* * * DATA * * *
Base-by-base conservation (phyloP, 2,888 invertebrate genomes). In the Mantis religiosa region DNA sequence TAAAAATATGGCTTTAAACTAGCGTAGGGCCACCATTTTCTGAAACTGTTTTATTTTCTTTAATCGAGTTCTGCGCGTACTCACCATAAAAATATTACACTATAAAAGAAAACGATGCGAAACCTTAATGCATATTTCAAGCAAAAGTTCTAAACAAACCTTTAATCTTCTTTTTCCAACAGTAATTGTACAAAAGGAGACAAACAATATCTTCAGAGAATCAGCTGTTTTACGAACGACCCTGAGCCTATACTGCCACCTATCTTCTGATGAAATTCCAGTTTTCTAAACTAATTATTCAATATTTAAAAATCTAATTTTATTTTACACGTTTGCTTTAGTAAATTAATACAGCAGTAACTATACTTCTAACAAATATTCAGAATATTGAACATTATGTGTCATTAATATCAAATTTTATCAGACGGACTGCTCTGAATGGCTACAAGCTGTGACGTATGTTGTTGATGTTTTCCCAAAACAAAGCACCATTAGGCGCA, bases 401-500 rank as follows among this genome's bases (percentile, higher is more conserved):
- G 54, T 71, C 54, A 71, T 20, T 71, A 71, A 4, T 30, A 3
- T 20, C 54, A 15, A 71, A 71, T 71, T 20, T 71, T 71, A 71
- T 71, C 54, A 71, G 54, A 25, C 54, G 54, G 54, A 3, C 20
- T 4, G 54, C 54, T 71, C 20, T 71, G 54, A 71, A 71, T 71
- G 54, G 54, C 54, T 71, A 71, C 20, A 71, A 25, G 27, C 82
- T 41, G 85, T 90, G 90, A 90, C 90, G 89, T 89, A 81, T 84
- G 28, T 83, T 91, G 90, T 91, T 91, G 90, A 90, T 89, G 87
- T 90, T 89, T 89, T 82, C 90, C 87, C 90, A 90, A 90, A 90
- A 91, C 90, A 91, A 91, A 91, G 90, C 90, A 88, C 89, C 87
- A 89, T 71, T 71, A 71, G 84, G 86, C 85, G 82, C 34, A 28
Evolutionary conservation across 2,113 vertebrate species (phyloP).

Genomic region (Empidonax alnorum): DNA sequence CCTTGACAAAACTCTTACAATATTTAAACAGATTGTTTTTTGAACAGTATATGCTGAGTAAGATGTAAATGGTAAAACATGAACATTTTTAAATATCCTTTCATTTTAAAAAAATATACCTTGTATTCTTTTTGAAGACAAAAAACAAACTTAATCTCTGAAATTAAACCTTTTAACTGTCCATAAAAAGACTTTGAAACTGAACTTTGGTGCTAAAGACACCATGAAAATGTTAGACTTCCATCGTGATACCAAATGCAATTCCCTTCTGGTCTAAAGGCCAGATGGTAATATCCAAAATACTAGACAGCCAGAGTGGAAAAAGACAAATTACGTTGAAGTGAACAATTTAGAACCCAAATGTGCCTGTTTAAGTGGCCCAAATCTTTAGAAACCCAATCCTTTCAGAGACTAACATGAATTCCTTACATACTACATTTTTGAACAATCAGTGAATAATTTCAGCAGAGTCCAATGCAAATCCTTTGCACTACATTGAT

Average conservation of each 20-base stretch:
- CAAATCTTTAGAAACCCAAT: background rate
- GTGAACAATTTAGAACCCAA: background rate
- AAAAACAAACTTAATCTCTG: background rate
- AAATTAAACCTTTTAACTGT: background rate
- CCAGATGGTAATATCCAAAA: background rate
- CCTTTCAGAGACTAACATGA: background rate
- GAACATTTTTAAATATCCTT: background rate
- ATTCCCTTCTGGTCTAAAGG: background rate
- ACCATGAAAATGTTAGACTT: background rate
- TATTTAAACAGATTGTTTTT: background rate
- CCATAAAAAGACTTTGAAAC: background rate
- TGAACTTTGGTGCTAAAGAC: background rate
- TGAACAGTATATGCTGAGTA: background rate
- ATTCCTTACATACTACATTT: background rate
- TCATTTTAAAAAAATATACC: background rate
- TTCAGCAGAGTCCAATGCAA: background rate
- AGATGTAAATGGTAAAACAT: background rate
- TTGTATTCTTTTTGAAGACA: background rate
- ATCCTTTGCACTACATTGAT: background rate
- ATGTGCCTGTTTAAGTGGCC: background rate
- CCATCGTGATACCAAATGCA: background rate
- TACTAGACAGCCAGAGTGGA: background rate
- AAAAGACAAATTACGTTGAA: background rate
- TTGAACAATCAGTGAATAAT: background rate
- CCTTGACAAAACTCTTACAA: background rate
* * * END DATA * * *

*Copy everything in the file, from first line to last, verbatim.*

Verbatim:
Base-by-base conservation (phyloP, 2,888 invertebrate genomes). In the Mantis religiosa region DNA sequence TAAAAATATGGCTTTAAACTAGCGTAGGGCCACCATTTTCTGAAACTGTTTTATTTTCTTTAATCGAGTTCTGCGCGTACTCACCATAAAAATATTACACTATAAAAGAAAACGATGCGAAACCTTAATGCATATTTCAAGCAAAAGTTCTAAACAAACCTTTAATCTTCTTTTTCCAACAGTAATTGTACAAAAGGAGACAAACAATATCTTCAGAGAATCAGCTGTTTTACGAACGACCCTGAGCCTATACTGCCACCTATCTTCTGATGAAATTCCAGTTTTCTAAACTAATTATTCAATATTTAAAAATCTAATTTTATTTTACACGTTTGCTTTAGTAAATTAATACAGCAGTAACTATACTTCTAACAAATATTCAGAATATTGAACATTATGTGTCATTAATATCAAATTTTATCAGACGGACTGCTCTGAATGGCTACAAGCTGTGACGTATGTTGTTGATGTTTTCCCAAAACAAAGCACCATTAGGCGCA, bases 401-500 rank as follows among this genome's bases (percentile, higher is more conserved):
- G 54, T 71, C 54, A 71, T 20, T 71, A 71, A 4, T 30, A 3
- T 20, C 54, A 15, A 71, A 71, T 71, T 20, T 71, T 71, A 71
- T 71, C 54, A 71, G 54, A 25, C 54, G 54, G 54, A 3, C 20
- T 4, G 54, C 54, T 71, C 20, T 71, G 54, A 71, A 71, T 71
- G 54, G 54, C 54, T 71, A 71, C 20, A 71, A 25, G 27, C 82
- T 41, G 85, T 90, G 90, A 90, C 90, G 89, T 89, A 81, T 84
- G 28, T 83, T 91, G 90, T 91, T 91, G 90, A 90, T 89, G 87
- T 90, T 89, T 89, T 82, C 90, C 87, C 90, A 90, A 90, A 90
- A 91, C 90, A 91, A 91, A 91, G 90, C 90, A 88, C 89, C 87
- A 89, T 71, T 71, A 71, G 84, G 86, C 85, G 82, C 34, A 28
Evolutionary conservation across 2,113 vertebrate species (phyloP).

Genomic region (Empidonax alnorum): DNA sequence CCTTGACAAAACTCTTACAATATTTAAACAGATTGTTTTTTGAACAGTATATGCTGAGTAAGATGTAAATGGTAAAACATGAACATTTTTAAATATCCTTTCATTTTAAAAAAATATACCTTGTATTCTTTTTGAAGACAAAAAACAAACTTAATCTCTGAAATTAAACCTTTTAACTGTCCATAAAAAGACTTTGAAACTGAACTTTGGTGCTAAAGACACCATGAAAATGTTAGACTTCCATCGTGATACCAAATGCAATTCCCTTCTGGTCTAAAGGCCAGATGGTAATATCCAAAATACTAGACAGCCAGAGTGGAAAAAGACAAATTACGTTGAAGTGAACAATTTAGAACCCAAATGTGCCTGTTTAAGTGGCCCAAATCTTTAGAAACCCAATCCTTTCAGAGACTAACATGAATTCCTTACATACTACATTTTTGAACAATCAGTGAATAATTTCAGCAGAGTCCAATGCAAATCCTTTGCACTACATTGAT

Average conservation of each 20-base stretch:
- CAAATCTTTAGAAACCCAAT: background rate
- GTGAACAATTTAGAACCCAA: background rate
- AAAAACAAACTTAATCTCTG: background rate
- AAATTAAACCTTTTAACTGT: background rate
- CCAGATGGTAATATCCAAAA: background rate
- CCTTTCAGAGACTAACATGA: background rate
- GAACATTTTTAAATATCCTT: background rate
- ATTCCCTTCTGGTCTAAAGG: background rate
- ACCATGAAAATGTTAGACTT: background rate
- TATTTAAACAGATTGTTTTT: background rate
- CCATAAAAAGACTTTGAAAC: background rate
- TGAACTTTGGTGCTAAAGAC: background rate
- TGAACAGTATATGCTGAGTA: background rate
- ATTCCTTACATACTACATTT: background rate
- TCATTTTAAAAAAATATACC: background rate
- TTCAGCAGAGTCCAATGCAA: background rate
- AGATGTAAATGGTAAAACAT: background rate
- TTGTATTCTTTTTGAAGACA: background rate
- ATCCTTTGCACTACATTGAT: background rate
- ATGTGCCTGTTTAAGTGGCC: background rate
- CCATCGTGATACCAAATGCA: background rate
- TACTAGACAGCCAGAGTGGA: background rate
- AAAAGACAAATTACGTTGAA: background rate
- TTGAACAATCAGTGAATAAT: background rate
- CCTTGACAAAACTCTTACAA: background rate